Chinese Tea Categories
Chinese tea evolved from a palace treat to a common beverage during the Jin Dynasty and Nan Bei Zhao (265 AD - 589 AD). Later during the Tang Dynasty (618 AD - 907 AD), Chinese tea trading had became extremely busy. Techniques in tea plantation and processing advanced in great speed. Lots of famous teas were developed.
As the hometown of tea, there are many kinds of tea in China. The following will offer some information about 8 kinds of Chinese tea. When you come to China, you may have a try.
Chinese Green Tea
Don't expect green tea to taste like your regular tea. All the different kinds of green tea have different flavors, but they do have a taste in common. The flavor of green tea can be described as: fresh, light, green, or grassy. Some varieties of green tea are have a bit of sweetness to them, and some are a little astringent. Green tea is not usually served with milk or sugar, but you can decide that for yourself.
Chinese Oolong Tea
For over seven centuries, oolong has been enjoyed by tea connoisseurs in China. Myths surround the many varieties of these teas. Regional competitions are dedicated to selecting and recognizing the best farmers every season. Oolong teas are full bodied in flavor and aroma ranging from green and floral to dark and roasted with many notes between. Many oolongs undergo a unique roasting process which can last from 12 to 36 continuous hours under the careful eye of a tea master. This category of tea contains moderate quantities of caffeine.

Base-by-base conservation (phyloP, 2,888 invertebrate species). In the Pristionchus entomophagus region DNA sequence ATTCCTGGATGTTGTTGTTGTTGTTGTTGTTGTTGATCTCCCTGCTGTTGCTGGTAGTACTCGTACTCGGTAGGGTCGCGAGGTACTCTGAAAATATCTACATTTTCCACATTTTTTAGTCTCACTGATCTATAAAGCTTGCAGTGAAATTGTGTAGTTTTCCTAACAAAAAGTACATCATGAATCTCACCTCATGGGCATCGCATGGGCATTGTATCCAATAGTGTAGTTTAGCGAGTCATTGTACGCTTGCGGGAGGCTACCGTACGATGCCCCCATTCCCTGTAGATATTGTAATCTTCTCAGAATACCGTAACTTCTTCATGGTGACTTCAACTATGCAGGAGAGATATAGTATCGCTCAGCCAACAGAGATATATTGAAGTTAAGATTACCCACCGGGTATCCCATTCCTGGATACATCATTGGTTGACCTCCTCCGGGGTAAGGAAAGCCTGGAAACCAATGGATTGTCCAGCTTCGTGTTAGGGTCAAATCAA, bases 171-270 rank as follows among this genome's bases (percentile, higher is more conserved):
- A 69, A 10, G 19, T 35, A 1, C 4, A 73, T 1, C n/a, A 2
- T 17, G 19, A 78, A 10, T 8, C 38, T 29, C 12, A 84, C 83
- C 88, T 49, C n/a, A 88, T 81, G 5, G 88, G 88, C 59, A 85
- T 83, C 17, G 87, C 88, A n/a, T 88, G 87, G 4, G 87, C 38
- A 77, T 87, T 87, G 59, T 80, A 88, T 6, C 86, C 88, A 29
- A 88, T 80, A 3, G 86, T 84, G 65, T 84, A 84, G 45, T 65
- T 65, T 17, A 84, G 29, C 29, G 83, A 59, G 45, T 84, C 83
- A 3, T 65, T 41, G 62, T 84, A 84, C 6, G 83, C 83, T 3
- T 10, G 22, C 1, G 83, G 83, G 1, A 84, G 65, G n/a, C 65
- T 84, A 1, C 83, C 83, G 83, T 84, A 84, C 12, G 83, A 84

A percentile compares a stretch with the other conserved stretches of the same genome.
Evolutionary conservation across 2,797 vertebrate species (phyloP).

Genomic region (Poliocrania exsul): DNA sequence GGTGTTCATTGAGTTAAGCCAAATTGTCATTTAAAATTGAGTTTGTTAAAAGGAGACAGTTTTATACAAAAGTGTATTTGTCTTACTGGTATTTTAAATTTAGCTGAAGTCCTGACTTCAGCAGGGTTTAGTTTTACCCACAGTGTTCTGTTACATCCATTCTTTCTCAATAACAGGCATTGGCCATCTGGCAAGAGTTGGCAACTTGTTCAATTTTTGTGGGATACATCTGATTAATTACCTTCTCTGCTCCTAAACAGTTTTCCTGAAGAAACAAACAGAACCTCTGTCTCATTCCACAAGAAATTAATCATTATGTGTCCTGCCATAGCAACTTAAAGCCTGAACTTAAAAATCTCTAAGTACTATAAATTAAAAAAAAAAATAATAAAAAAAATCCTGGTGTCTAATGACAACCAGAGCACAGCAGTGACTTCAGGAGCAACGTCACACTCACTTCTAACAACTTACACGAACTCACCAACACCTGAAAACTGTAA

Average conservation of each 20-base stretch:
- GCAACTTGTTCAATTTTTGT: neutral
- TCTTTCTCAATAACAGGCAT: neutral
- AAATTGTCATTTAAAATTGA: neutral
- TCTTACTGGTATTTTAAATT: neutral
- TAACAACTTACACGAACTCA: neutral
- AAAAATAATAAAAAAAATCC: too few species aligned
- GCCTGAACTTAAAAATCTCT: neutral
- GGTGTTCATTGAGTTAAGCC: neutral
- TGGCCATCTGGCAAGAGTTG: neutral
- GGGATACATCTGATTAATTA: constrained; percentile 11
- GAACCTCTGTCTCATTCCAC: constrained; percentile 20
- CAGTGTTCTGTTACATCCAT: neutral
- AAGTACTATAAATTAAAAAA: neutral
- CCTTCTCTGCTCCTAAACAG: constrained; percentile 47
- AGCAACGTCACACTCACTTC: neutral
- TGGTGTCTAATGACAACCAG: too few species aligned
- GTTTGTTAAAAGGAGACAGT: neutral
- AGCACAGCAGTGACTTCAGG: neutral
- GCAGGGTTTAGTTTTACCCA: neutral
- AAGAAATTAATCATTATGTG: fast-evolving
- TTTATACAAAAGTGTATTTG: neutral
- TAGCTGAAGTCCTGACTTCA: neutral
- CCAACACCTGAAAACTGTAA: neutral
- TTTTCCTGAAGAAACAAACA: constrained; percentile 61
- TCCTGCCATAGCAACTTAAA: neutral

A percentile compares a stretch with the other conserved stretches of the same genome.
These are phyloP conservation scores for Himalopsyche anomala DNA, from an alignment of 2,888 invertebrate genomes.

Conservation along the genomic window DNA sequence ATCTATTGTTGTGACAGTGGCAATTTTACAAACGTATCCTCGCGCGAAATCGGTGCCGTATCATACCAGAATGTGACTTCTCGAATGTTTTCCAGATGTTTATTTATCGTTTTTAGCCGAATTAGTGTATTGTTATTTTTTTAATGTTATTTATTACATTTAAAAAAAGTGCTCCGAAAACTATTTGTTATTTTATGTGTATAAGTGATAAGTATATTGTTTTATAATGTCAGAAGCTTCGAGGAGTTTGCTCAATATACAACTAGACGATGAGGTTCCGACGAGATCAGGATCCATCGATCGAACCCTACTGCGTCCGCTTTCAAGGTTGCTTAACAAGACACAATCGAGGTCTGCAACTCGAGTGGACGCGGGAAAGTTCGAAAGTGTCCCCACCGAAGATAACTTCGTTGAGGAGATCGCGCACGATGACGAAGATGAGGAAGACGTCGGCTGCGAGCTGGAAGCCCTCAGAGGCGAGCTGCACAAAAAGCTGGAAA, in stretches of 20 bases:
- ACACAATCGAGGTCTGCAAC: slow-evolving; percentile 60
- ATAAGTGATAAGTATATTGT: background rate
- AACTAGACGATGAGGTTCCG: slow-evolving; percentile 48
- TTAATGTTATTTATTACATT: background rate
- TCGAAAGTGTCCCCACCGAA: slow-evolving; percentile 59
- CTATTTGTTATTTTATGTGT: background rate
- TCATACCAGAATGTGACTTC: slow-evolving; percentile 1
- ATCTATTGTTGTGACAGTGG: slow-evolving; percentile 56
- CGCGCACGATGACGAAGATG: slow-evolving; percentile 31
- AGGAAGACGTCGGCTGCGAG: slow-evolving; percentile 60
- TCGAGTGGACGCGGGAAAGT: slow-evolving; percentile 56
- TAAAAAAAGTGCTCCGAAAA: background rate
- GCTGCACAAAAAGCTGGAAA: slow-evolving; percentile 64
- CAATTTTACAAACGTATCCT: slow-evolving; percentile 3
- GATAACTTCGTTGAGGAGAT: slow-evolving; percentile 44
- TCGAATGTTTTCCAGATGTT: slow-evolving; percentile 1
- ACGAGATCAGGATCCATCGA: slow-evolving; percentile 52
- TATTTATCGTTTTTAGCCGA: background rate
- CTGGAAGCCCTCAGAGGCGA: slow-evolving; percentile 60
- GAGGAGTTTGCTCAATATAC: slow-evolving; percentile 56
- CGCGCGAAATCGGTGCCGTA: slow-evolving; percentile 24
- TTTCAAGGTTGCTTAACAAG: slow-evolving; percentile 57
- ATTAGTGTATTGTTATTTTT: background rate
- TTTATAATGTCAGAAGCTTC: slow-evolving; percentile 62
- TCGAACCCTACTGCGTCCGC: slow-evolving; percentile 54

Chinese Black Tea
Black tea is a variety of tea that is more oxidized than the oolong, green, and white varieties. All four varieties are made from leaves of Camellia sinensis. Black tea is generally stronger in flavor and contains more caffeine than the less oxidized teas. Two principal varieties of the species are used, the small-leaved Chinese variety plant (C. sinensis sinensis), also used for green and white teas, and the large-leaved Assamese plant (C. sinensis assamica), which was traditionally only used for black tea, although in recent years some green has been produced.
Chinese White Tea
White tea is similar to green tea, in that it's undergone very little processing and no fermentation. But there is a noticeable difference in taste. Most green teas have a distinctive 'grassy' taste to them, but white tea does not. The flavor is described as light, and sweet. You should steep white tea in water that is below the boiling point.
Chinese Blossoming/Flower Tea
Chinese Flower Tea is a unique class of Chinese tea. It subdivides into Flower Tea and Scented Tea. Flower Tea is a simple concept that dried flowers are used, without much processing, to make tea. Scented Tea uses green tea, red tea as base and mix with scent of flowers. Chinese Flower Tea has light to medium flavor and medium to strong aroma.
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